Growing burden of disease takes its toll on sa’s mental health
The number of South Africans facing mental health challenges as a result of the country’s growing incidence of chronic disease is rising at a worrisome rate, warns experts.
Mariska van Aswegen, spokesperson for Pharma Dynamics – a generics pharmaceutical firm specialising in the treatment of depression and anxiety – says the country’s increased demand for antidepressants over the past few years is likely to be attributed to the surge in chronic illnesses such as HIV/AIDS, diabetes, cancer and cardiovascular disease plaguing the country.
“People with chronic medical conditions are at risk of developing symptoms of depression. It is estimated that nearly a third of individuals with a chronic illness have a mood disorder, such as depression and anxiety,” she says.
Chronic diseases are becoming the highest cause of death in developing countries and already account for 40 % of deaths in SA. It’s a sad state of affairs with 6.3 million South Africans suffering from high blood pressure, resulting in 130 heart attacks and 240 strokes daily. A further 47 000 lives are lost annually to cancer and 3.5 million people suffer from diabetes.
With SA’s alarming upward trend in chronic disease prevalence, so too the demand for antidepressants in the country has increased by a staggering 39% over the past five years.
What causes depression to co-exist with chronic illnesses? Van Aswegen says depression itself can be caused by a combination of genetic, biological, environmental and psychological factors. But, having a chronic illness, which usually results in tremendous life changes and interferes with how well you function, can be a major contributor to depression. It’s completely normal for people with a chronic illness to feel despair.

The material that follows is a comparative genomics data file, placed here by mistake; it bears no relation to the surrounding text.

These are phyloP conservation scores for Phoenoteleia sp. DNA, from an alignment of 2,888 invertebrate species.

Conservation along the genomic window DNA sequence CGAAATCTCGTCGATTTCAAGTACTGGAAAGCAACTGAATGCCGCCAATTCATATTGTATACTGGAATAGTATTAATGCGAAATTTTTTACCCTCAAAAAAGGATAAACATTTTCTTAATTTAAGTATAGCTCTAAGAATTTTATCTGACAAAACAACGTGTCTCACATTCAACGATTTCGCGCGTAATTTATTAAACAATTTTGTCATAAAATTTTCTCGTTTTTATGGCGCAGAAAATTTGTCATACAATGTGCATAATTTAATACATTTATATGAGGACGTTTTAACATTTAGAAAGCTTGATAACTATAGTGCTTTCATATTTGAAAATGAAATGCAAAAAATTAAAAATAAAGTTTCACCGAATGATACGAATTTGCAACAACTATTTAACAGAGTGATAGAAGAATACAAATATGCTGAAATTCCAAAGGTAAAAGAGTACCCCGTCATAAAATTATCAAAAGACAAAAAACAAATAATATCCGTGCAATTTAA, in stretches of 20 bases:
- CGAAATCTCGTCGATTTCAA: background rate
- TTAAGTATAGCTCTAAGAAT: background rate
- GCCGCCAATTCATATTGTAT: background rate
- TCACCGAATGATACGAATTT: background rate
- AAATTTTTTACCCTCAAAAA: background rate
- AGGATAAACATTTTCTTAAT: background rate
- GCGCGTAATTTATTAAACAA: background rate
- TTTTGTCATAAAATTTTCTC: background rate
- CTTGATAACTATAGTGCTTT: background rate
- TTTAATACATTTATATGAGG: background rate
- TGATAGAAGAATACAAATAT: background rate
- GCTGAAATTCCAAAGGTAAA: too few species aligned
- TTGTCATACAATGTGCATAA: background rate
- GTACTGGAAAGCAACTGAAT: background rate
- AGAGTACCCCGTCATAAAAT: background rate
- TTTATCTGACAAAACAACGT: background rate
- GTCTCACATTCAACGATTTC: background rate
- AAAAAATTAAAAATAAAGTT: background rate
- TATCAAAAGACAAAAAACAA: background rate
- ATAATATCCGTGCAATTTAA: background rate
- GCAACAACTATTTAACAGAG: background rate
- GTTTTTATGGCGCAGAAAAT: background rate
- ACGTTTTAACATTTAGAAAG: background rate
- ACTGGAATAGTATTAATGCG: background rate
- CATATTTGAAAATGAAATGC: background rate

“Although any illness can trigger depression, the risk of chronic illness and depression gets higher with the severity of the illness and the level of life disruption it causes, especially if it causes pain and fatigue or limits a person’s ability to interact with others.
“The risk of depression in individuals considered to be healthy, is usually 10% to 25% for women and 5% to 12% for men, but those with chronic illnesses face a much higher risk — between 25% to 33%. Research shows that 40% to 65% of heart-attack patients, 40% of Parkinson’s patients, 25% of cancer patients and 30% to 54% of patients with chronic pain syndrome develop depression.
“It can be a shock to learn that you have a chronic illness,” says Van Aswegen, “but as you learn more about your illness and how to take care of yourself, your feelings may change. It’s important to recognise too that a combination of factors can cause depression when you have a chronic illness. These include the situation itself, changes in appearance, mobility, independence, pain and fatigue and/or side effects of medication and other treatments.
“To cope with chronic illness, you need to rethink your goals and creatively find opportunities in your new reality. If you can’t manage as much as you used to, don’t be hard on yourself. Learn to set yourself reachable goals while keeping your situation in mind.
“Isolation only leads to depression and it is easy to isolate yourself when you are feeling low. Don’t be afraid to ask for help and don’t say no when people offer assistance. If however your symptoms worsen, explore psychotherapy (talk therapy) with a healthcare professional, which will also help to determine the severity of your mood disorder,” she adds.
Those who are managing a chronic illness and are overwhelmed by feelings of worthlessness, constant fatigue, insomnia, suicidal thoughts, loss of appetite or interest in activities that used to bring you joy, speak to your doctor or contact Pharma Dynamics’ toll-free helpline on 0800 205 026, which is manned by trained counsellors who are on call from 8am to 8pm, seven days a week.